In an interview a few years ago, the British writer George Steiner spoke about “the constant din” that surrounds us 24/7 now in this postmodern high-tech world we have created. He was speaking of the need to find silence from time to time, to get away from the constant din of life and find a sane way of living with technology. And Time magazine essayist Pico Iyer later dipped into the subject and wrote a splendid op-ed in the New York Times titled “The Joy of Quiet.”
Steiner was asked by a young woman in the interview: “You have argued that new technologies are a threat to the “silence” and “intimacy” necessary for an encounter with great works.”
Steiner, now in his 80s, replied: ”People are living in a constant din. There is no more night in cities. Young people are afraid of silence. What will become of serious and difficult reading? Is it possible to read Plato while wearing a Walkman? I find this very worrying.”
Iyer, for his part, spoke about how he had read an interview with cutting-edge designer Philippe Starck. What allowed him to remain so consistently ahead of the curve? Iyer asked himself, and then he asked Starck the same question:
“I never read any magazines or watch TV,” Starck told Iyer. “Nor do I go to cocktail parties, dinners or anything like that.” He lived outside conventional ideas, he implied to Iyer, because “I live alone mostly, in the middle of nowhere.”
Iyer also thinks that silence is golden.
“In barely one generation we’ve moved from exulting in the time-saving devices that have so expanded our lives to trying to get away from them — often in order to make more time,” he wrote in the Times. “The more ways we have to connect, the more many of us seem desperate to unplug. Like teenagers, we appear to have gone from knowing nothing about the world to knowing too much all but overnight.”
Pico Iyer knows what the constant din is all about and why it is bad for us. George Steiner has known this all his life.
The average American spends at least eight and a half hours a day in front of a screen, Nicholas Carr wrote in “The Shallows.”
Mr. Carr also knows what the constant din is all about and how damaging it can be. So do important thinkers and writers such as William Powers, Edward Tenner and Emily Bazelon.
“The average American teenager sends or receives 75 text messages a day, although one girl in Sacramento managed to handle an average of 10,000 every 24 hours for a month,” Pico Iyer told us in the Times piece. “The urgency of slowing down –to find the time and space to think — is nothing new, of course, and wiser souls have always reminded us that the more attention we pay to the moment, the less time and energy we have to place it in some larger context.”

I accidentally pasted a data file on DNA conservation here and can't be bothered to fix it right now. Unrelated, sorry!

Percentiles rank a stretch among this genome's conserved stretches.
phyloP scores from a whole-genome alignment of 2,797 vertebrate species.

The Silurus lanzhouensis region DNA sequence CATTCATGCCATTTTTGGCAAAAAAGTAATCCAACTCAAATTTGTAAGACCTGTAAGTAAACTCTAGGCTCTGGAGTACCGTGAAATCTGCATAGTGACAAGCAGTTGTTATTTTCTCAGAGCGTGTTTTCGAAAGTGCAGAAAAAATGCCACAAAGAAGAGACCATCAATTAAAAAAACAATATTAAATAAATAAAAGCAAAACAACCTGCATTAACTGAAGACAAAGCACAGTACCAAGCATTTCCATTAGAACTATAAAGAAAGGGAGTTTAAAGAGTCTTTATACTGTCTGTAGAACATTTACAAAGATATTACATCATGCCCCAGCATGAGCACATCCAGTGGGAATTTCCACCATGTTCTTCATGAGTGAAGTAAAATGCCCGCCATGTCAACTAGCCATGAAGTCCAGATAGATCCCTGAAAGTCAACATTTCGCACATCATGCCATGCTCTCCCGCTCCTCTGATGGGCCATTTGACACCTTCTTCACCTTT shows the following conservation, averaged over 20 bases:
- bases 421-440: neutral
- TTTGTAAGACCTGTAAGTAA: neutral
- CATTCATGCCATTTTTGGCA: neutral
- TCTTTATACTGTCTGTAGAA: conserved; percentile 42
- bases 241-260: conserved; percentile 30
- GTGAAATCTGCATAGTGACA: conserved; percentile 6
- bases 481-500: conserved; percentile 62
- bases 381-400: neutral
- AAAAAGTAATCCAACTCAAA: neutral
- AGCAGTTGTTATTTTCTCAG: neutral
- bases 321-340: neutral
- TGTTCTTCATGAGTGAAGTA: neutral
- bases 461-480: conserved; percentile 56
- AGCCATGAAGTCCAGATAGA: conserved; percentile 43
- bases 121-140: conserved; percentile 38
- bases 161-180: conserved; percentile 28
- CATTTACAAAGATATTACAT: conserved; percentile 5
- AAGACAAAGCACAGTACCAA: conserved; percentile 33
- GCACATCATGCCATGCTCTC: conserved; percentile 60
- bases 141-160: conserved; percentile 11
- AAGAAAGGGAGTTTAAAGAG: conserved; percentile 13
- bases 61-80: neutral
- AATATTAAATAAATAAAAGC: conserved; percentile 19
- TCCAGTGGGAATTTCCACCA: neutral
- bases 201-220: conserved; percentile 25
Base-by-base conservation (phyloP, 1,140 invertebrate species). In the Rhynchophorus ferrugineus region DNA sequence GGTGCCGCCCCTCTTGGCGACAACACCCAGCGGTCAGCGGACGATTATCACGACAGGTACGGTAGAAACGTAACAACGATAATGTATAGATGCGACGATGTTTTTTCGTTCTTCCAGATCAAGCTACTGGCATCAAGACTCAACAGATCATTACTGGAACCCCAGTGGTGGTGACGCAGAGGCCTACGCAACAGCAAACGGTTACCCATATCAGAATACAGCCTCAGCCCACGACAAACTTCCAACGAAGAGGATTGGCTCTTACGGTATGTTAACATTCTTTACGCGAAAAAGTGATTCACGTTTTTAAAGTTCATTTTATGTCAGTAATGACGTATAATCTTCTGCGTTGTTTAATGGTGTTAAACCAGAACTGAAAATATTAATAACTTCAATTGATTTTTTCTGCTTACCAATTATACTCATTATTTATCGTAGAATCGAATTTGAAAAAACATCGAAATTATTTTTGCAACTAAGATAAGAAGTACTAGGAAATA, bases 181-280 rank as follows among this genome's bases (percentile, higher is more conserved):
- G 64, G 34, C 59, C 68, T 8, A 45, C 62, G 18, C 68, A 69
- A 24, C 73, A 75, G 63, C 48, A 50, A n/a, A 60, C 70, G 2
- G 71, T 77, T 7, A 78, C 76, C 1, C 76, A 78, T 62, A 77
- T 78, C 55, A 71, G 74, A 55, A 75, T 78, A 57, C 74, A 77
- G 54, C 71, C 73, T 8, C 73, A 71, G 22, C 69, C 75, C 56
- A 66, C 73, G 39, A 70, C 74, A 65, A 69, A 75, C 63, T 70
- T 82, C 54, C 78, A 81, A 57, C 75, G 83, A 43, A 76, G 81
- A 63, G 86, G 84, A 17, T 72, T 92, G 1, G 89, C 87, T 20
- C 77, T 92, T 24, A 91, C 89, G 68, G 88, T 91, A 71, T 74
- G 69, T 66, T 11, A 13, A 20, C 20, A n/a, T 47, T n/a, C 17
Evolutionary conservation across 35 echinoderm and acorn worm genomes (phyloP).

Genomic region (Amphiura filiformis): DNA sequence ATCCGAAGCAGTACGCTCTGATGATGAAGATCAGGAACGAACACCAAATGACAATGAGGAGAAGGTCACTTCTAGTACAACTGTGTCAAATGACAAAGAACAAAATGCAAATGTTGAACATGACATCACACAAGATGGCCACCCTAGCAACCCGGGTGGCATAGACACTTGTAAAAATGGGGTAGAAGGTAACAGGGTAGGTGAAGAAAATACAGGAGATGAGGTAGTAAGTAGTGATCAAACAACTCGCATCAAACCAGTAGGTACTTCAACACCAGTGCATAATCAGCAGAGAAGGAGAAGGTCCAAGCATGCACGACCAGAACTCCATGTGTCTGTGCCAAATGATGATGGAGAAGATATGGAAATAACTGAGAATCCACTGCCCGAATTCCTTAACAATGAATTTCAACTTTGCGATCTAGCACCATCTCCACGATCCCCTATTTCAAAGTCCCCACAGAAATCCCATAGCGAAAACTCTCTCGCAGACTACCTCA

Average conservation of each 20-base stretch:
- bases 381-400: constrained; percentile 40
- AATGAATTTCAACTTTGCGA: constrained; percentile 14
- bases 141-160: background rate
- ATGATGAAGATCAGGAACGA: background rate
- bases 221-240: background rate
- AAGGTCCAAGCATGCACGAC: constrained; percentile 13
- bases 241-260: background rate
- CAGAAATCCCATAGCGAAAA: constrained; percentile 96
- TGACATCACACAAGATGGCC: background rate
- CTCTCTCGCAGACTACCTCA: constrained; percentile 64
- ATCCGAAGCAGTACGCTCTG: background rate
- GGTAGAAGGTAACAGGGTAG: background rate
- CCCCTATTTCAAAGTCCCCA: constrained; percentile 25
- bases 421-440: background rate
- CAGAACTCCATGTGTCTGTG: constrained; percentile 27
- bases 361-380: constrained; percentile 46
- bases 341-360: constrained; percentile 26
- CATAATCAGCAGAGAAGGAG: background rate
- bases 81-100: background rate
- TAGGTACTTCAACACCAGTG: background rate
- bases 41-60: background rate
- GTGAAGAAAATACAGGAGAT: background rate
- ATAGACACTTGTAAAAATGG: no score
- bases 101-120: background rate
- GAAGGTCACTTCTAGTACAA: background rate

“Distraction is the only thing that consoles us for our miseries,” the French philosopher Blaise Pascal wrote in the 17th century, “and yet it is itself the greatest of our miseries.”
Pascal also once said that “all of man’s problems come from his inability to sit quietly in a room alone.” Ouch! Oi. He knew about the constant din, too. Perhaps in French he called “le din constant?”
Iyer noted: “We have more and more ways to communicate, as Thoreau noted, but less and less to say. Partly because we’re so busy communicating. And — as he might also have said — we’re rushing to meet so many deadlines that we hardly register that what we need most are lifelines.”
The constant din, 24/7, threatens to do us in! That damn constant din.
So what to do?
Iyer observed that two of his journalist pals observe an “Internet sabbath” every weekend, turning off their online connections from Friday night to Monday morning, “so as to try to revive those ancient customs known as family meals and conversation.”
Iyer also says he friends who try to go on long walks on Sundays, or conveniently “forget” their cellphones at home.
For Iyer, who lives in Japan now with his Japanese wife and his two step-children, he claimed has never once in his life used a cellphone and he’s never Tweeted or entered Facebook. True? Really?
”I try not to go online till my day’s writing is finished, and I moved from Manhattan to rural Japan in part so I could more easily survive for long stretches entirely on foot, and every trip to the movies would be an event,” Iyer said.
Iyer says he’s looking for a kind of postmodern joy that goes beyond the constant din, which a monk named David Steindl-Rast describes as “that kind of happiness that doesn’t depend on what happens.”
Me, I’m looking for a way to put the constant din its place and keep it on a tight leash. We do not need “a constant din.” We need a constant peace. Iyer says it well, and Professor Steiner knows it all too well. We are stressed, stressed, if we don’t keep the constant din at bay.
And it will only get worse, no? As someone said long ago in Latin: “Constantus dinn ergo sum.” Or as Jonathan Rauch said in the Atlantic a few years ago: “Hell is other people at breakfast checking their iPhones.”